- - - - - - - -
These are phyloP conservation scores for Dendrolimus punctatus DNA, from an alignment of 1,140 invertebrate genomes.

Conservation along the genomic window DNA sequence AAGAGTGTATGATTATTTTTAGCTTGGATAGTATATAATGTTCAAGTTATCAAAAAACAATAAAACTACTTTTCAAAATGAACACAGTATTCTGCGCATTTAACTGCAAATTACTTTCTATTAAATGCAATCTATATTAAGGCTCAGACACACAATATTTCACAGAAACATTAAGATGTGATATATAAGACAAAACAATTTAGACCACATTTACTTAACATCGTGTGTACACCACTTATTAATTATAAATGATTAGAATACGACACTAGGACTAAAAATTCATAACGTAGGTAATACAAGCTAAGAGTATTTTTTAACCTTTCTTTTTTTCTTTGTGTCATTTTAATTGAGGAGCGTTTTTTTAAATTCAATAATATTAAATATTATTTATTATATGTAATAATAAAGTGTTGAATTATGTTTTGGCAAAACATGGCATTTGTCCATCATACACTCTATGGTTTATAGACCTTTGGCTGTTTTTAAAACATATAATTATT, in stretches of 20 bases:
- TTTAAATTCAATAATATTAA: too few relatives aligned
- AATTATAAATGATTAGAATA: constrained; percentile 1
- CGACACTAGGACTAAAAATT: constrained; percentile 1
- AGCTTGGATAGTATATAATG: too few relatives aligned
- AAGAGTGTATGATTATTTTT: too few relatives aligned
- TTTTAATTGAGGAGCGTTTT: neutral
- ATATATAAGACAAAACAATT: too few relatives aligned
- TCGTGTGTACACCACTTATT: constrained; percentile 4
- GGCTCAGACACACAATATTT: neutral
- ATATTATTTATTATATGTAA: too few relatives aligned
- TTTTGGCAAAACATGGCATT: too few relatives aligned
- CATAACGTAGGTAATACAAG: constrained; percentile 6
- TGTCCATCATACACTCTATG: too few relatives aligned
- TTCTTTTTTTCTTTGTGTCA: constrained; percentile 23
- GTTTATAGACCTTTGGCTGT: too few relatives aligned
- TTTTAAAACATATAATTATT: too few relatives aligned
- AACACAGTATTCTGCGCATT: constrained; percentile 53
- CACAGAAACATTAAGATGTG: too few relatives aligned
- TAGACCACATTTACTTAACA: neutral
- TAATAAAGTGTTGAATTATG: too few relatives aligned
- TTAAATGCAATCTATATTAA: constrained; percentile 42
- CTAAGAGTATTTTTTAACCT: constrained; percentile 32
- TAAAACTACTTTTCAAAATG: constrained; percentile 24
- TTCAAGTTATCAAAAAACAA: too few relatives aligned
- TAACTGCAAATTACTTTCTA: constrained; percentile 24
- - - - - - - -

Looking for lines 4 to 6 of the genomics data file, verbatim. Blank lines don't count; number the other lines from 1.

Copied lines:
- AATTATAAATGATTAGAATA: constrained; percentile 1
- CGACACTAGGACTAAAAATT: constrained; percentile 1
- AGCTTGGATAGTATATAATG: too few relatives aligned